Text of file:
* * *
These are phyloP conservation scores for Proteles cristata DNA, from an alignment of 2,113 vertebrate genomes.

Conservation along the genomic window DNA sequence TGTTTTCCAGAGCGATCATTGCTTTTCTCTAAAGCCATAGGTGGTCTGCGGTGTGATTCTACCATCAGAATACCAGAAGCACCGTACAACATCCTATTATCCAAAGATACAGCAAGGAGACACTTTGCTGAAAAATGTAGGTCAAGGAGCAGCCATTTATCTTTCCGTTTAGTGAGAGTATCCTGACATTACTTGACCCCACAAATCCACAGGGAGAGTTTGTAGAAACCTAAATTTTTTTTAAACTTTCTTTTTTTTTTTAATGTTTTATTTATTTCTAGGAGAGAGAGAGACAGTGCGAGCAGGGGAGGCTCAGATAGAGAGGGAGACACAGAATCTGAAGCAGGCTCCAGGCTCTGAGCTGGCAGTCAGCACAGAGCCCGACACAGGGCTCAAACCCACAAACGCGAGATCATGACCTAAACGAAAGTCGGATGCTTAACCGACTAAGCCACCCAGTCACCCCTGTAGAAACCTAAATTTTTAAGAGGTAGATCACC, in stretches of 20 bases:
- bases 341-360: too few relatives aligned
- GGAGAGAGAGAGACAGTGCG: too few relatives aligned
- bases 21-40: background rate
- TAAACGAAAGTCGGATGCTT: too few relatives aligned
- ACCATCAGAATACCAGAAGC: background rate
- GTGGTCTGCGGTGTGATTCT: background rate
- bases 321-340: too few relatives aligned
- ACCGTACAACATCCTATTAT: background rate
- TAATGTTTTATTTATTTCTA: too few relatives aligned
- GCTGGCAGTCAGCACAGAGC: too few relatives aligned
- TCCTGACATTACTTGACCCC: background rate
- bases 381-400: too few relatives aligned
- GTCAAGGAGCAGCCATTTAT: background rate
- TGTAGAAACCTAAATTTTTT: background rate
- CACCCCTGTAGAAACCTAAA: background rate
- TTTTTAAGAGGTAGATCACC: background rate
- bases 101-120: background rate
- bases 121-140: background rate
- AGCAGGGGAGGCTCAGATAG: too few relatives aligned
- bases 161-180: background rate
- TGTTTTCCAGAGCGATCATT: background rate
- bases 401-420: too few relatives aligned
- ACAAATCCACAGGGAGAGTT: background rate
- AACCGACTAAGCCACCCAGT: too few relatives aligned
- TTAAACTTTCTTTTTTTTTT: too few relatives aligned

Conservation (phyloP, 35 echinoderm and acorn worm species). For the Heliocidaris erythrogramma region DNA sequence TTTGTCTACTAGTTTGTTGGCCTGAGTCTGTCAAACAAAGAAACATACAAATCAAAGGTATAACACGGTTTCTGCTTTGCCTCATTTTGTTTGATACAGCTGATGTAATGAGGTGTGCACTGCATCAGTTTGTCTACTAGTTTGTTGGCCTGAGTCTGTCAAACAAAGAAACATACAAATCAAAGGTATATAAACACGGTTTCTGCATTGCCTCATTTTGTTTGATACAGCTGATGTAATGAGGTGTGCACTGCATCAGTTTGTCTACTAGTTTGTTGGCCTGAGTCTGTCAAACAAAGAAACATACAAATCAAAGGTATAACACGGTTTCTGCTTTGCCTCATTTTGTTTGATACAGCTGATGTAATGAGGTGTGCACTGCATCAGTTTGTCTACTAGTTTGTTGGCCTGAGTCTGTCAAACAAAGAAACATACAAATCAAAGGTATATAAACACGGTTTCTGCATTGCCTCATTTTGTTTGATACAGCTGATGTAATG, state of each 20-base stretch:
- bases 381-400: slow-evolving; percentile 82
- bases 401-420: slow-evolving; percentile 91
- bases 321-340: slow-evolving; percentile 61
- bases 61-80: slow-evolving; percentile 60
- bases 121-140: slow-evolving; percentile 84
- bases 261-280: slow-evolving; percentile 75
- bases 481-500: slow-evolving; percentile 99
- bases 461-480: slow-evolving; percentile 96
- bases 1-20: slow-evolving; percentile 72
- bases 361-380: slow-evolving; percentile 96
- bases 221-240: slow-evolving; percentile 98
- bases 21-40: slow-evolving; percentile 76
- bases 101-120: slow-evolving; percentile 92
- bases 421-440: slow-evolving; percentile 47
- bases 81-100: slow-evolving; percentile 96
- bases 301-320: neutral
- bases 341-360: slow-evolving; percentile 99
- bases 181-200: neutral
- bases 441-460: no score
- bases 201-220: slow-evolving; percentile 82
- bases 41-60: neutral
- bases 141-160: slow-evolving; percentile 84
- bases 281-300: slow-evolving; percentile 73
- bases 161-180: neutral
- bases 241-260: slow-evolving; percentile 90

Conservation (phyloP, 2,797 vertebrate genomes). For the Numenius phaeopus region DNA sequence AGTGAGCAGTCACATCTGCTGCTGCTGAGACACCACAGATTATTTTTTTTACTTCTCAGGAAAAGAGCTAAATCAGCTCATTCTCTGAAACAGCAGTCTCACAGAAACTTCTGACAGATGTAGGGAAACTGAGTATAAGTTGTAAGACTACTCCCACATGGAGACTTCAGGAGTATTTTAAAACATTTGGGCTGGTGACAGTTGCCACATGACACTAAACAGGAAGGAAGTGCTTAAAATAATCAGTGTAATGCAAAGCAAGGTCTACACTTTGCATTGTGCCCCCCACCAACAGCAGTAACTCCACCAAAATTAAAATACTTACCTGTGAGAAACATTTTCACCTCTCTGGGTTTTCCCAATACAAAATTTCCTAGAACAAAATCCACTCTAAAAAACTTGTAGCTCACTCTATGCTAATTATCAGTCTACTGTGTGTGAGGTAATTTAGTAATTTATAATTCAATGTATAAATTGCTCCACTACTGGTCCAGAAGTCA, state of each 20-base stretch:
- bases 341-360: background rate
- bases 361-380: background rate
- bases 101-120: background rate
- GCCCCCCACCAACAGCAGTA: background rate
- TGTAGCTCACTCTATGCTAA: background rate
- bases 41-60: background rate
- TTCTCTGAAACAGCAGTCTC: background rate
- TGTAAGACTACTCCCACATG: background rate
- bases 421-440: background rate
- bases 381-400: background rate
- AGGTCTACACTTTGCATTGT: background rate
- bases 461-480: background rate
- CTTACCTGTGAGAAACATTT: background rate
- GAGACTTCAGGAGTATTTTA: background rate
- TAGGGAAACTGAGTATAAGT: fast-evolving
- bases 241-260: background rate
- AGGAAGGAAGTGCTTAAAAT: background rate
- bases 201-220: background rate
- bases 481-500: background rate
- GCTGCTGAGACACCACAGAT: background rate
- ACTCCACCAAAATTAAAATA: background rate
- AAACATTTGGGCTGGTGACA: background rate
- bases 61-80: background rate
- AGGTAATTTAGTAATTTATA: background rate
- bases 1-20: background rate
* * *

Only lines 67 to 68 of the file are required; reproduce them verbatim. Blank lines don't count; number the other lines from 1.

- CTTACCTGTGAGAAACATTT: background rate
- GAGACTTCAGGAGTATTTTA: background rate